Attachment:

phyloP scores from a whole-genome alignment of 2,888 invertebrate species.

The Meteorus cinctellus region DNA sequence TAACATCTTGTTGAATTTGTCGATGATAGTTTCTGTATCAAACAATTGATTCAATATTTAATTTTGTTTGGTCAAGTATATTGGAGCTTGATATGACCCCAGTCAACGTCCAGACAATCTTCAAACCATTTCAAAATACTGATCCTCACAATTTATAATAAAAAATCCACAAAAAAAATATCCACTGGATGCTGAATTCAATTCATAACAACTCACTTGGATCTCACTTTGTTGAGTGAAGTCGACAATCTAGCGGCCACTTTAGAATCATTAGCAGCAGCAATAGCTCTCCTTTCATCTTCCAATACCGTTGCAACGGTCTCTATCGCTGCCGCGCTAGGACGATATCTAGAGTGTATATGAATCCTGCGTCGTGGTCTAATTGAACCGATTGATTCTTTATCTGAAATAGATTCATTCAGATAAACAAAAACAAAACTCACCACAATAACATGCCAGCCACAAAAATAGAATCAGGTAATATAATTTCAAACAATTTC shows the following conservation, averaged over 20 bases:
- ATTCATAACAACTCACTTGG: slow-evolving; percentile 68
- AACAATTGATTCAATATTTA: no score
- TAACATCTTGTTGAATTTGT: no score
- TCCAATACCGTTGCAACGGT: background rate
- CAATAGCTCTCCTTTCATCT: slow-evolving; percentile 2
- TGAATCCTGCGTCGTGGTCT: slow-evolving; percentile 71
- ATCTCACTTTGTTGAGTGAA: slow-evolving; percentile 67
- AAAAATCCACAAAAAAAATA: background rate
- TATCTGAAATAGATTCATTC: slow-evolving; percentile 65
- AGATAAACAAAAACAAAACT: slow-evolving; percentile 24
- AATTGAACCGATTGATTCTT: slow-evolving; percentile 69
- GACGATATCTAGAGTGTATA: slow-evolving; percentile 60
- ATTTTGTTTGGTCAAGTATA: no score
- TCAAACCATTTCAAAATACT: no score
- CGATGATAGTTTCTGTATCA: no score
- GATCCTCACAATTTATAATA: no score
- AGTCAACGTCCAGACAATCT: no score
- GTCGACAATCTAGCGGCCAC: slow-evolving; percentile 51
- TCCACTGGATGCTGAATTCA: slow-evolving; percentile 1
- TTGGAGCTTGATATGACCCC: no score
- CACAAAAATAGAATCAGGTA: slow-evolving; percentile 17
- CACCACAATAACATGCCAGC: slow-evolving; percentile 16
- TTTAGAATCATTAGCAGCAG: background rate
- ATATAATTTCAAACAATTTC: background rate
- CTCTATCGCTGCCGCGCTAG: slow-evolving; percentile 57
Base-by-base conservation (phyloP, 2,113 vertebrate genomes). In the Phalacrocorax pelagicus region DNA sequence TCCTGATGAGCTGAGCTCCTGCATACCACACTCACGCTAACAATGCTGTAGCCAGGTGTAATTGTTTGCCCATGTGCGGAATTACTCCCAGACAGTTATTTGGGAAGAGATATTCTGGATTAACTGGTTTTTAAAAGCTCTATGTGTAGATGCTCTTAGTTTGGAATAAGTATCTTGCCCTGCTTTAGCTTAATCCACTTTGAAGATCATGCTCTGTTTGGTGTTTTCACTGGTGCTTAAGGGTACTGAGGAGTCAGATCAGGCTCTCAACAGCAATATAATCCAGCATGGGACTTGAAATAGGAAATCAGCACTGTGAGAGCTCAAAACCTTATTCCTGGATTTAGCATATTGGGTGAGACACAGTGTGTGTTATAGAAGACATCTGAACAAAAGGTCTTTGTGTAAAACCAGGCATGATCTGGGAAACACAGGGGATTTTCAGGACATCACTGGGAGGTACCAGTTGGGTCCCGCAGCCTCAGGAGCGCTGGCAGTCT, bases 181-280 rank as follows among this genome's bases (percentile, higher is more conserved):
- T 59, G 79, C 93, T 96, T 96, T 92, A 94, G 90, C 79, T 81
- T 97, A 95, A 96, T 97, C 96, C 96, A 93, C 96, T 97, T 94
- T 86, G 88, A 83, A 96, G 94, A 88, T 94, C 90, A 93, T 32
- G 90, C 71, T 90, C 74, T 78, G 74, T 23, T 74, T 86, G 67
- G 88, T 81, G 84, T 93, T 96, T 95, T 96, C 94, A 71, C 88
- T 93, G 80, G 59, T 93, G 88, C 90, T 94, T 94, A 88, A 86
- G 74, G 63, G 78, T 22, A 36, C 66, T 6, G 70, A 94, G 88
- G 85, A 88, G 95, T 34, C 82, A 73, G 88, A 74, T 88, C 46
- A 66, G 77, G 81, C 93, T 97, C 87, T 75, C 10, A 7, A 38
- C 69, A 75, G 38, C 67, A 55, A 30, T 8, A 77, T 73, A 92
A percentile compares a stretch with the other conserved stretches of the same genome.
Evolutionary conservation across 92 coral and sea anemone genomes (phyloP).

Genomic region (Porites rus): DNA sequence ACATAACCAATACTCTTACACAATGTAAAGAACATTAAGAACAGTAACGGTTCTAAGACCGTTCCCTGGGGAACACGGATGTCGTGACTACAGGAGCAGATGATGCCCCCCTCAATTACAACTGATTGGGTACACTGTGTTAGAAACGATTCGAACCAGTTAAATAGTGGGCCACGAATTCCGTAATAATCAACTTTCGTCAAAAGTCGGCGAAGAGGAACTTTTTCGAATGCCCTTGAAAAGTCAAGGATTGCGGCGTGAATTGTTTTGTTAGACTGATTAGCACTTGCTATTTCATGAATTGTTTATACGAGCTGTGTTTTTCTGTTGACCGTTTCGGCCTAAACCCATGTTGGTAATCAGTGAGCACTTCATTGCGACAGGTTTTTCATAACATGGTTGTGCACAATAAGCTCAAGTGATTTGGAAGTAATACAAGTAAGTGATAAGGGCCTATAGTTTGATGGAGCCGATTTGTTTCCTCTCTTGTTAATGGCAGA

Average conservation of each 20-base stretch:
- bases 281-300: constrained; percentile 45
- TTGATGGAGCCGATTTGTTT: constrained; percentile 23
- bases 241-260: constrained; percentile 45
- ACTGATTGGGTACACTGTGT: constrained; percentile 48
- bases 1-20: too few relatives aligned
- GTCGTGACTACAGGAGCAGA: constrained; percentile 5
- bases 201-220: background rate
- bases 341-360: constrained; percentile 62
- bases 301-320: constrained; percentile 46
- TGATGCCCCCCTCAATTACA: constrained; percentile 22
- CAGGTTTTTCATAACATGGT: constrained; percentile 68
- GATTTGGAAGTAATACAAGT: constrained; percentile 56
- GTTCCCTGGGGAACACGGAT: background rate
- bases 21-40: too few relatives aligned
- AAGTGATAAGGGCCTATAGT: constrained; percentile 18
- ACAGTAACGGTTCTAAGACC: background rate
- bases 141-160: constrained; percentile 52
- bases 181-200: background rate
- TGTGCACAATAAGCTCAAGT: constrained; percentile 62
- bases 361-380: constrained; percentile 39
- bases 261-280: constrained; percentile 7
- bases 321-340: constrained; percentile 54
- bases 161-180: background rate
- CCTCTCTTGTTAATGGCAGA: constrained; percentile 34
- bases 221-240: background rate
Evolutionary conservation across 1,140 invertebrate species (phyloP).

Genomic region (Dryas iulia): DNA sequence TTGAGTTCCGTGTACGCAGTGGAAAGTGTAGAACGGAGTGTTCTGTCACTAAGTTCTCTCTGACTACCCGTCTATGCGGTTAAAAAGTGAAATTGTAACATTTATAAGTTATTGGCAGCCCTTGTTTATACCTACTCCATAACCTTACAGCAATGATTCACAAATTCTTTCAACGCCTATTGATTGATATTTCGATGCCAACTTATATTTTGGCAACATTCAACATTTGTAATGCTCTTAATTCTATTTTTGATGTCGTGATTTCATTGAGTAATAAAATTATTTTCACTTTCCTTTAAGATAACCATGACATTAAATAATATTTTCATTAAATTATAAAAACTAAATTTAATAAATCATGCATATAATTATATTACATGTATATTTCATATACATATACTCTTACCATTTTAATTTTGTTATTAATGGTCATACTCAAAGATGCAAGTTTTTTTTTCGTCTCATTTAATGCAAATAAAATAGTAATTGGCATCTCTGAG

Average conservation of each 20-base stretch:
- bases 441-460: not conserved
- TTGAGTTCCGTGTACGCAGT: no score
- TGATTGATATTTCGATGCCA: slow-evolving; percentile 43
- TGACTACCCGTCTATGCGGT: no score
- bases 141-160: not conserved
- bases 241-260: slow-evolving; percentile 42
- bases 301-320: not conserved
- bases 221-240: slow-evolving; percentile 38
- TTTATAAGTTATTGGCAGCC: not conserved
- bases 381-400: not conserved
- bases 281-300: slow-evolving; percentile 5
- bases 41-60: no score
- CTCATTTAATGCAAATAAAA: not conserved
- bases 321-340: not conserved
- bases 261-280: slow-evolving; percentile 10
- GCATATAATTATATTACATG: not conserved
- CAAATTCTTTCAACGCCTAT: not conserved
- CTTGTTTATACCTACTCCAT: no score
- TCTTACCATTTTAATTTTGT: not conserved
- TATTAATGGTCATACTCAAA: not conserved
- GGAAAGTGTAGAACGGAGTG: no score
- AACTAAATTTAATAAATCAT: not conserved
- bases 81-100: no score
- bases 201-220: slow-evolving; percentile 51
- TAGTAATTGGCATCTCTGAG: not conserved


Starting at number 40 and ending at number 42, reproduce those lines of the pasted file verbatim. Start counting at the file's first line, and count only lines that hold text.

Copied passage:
Evolutionary conservation across 92 coral and sea anemone genomes (phyloP).

Genomic region (Porites rus): DNA sequence ACATAACCAATACTCTTACACAATGTAAAGAACATTAAGAACAGTAACGGTTCTAAGACCGTTCCCTGGGGAACACGGATGTCGTGACTACAGGAGCAGATGATGCCCCCCTCAATTACAACTGATTGGGTACACTGTGTTAGAAACGATTCGAACCAGTTAAATAGTGGGCCACGAATTCCGTAATAATCAACTTTCGTCAAAAGTCGGCGAAGAGGAACTTTTTCGAATGCCCTTGAAAAGTCAAGGATTGCGGCGTGAATTGTTTTGTTAGACTGATTAGCACTTGCTATTTCATGAATTGTTTATACGAGCTGTGTTTTTCTGTTGACCGTTTCGGCCTAAACCCATGTTGGTAATCAGTGAGCACTTCATTGCGACAGGTTTTTCATAACATGGTTGTGCACAATAAGCTCAAGTGATTTGGAAGTAATACAAGTAAGTGATAAGGGCCTATAGTTTGATGGAGCCGATTTGTTTCCTCTCTTGTTAATGGCAGA

Average conservation of each 20-base stretch: